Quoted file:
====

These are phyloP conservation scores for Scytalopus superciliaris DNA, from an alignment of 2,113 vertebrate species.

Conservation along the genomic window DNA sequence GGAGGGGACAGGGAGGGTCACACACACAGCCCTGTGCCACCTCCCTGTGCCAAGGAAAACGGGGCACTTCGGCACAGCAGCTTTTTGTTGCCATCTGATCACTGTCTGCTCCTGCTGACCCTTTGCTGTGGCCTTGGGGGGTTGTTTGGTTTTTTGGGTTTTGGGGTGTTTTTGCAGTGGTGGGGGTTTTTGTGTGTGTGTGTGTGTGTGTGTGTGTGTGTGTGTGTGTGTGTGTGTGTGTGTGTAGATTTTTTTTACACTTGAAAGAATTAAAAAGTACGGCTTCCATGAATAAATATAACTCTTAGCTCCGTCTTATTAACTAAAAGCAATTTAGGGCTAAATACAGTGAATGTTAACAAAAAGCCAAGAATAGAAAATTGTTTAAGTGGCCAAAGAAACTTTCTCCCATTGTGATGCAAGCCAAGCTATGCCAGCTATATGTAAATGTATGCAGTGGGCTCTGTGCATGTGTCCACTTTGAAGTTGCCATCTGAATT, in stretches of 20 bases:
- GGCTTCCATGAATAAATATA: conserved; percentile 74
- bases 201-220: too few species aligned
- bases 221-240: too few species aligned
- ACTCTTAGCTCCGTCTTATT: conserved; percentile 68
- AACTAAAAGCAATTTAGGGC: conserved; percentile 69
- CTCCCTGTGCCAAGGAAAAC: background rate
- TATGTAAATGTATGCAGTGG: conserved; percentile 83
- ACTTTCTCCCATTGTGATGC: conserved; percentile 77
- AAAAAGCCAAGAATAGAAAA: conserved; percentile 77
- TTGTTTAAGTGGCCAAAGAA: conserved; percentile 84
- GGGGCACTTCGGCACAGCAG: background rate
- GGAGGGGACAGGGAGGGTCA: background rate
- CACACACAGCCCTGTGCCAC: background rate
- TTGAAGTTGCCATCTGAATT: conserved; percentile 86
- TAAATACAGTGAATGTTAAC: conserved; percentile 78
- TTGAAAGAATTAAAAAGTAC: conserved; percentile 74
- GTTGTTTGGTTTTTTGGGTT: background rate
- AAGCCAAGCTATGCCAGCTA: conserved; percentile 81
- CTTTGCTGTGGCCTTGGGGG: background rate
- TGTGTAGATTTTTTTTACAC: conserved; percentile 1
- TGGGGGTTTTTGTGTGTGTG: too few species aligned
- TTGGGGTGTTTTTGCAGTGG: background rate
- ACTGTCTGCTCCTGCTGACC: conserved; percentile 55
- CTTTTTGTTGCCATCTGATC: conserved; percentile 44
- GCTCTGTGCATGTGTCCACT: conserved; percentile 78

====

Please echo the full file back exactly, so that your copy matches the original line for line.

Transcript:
These are phyloP conservation scores for Scytalopus superciliaris DNA, from an alignment of 2,113 vertebrate species.

Conservation along the genomic window DNA sequence GGAGGGGACAGGGAGGGTCACACACACAGCCCTGTGCCACCTCCCTGTGCCAAGGAAAACGGGGCACTTCGGCACAGCAGCTTTTTGTTGCCATCTGATCACTGTCTGCTCCTGCTGACCCTTTGCTGTGGCCTTGGGGGGTTGTTTGGTTTTTTGGGTTTTGGGGTGTTTTTGCAGTGGTGGGGGTTTTTGTGTGTGTGTGTGTGTGTGTGTGTGTGTGTGTGTGTGTGTGTGTGTGTGTGTGTAGATTTTTTTTACACTTGAAAGAATTAAAAAGTACGGCTTCCATGAATAAATATAACTCTTAGCTCCGTCTTATTAACTAAAAGCAATTTAGGGCTAAATACAGTGAATGTTAACAAAAAGCCAAGAATAGAAAATTGTTTAAGTGGCCAAAGAAACTTTCTCCCATTGTGATGCAAGCCAAGCTATGCCAGCTATATGTAAATGTATGCAGTGGGCTCTGTGCATGTGTCCACTTTGAAGTTGCCATCTGAATT, in stretches of 20 bases:
- GGCTTCCATGAATAAATATA: conserved; percentile 74
- bases 201-220: too few species aligned
- bases 221-240: too few species aligned
- ACTCTTAGCTCCGTCTTATT: conserved; percentile 68
- AACTAAAAGCAATTTAGGGC: conserved; percentile 69
- CTCCCTGTGCCAAGGAAAAC: background rate
- TATGTAAATGTATGCAGTGG: conserved; percentile 83
- ACTTTCTCCCATTGTGATGC: conserved; percentile 77
- AAAAAGCCAAGAATAGAAAA: conserved; percentile 77
- TTGTTTAAGTGGCCAAAGAA: conserved; percentile 84
- GGGGCACTTCGGCACAGCAG: background rate
- GGAGGGGACAGGGAGGGTCA: background rate
- CACACACAGCCCTGTGCCAC: background rate
- TTGAAGTTGCCATCTGAATT: conserved; percentile 86
- TAAATACAGTGAATGTTAAC: conserved; percentile 78
- TTGAAAGAATTAAAAAGTAC: conserved; percentile 74
- GTTGTTTGGTTTTTTGGGTT: background rate
- AAGCCAAGCTATGCCAGCTA: conserved; percentile 81
- CTTTGCTGTGGCCTTGGGGG: background rate
- TGTGTAGATTTTTTTTACAC: conserved; percentile 1
- TGGGGGTTTTTGTGTGTGTG: too few species aligned
- TTGGGGTGTTTTTGCAGTGG: background rate
- ACTGTCTGCTCCTGCTGACC: conserved; percentile 55
- CTTTTTGTTGCCATCTGATC: conserved; percentile 44
- GCTCTGTGCATGTGTCCACT: conserved; percentile 78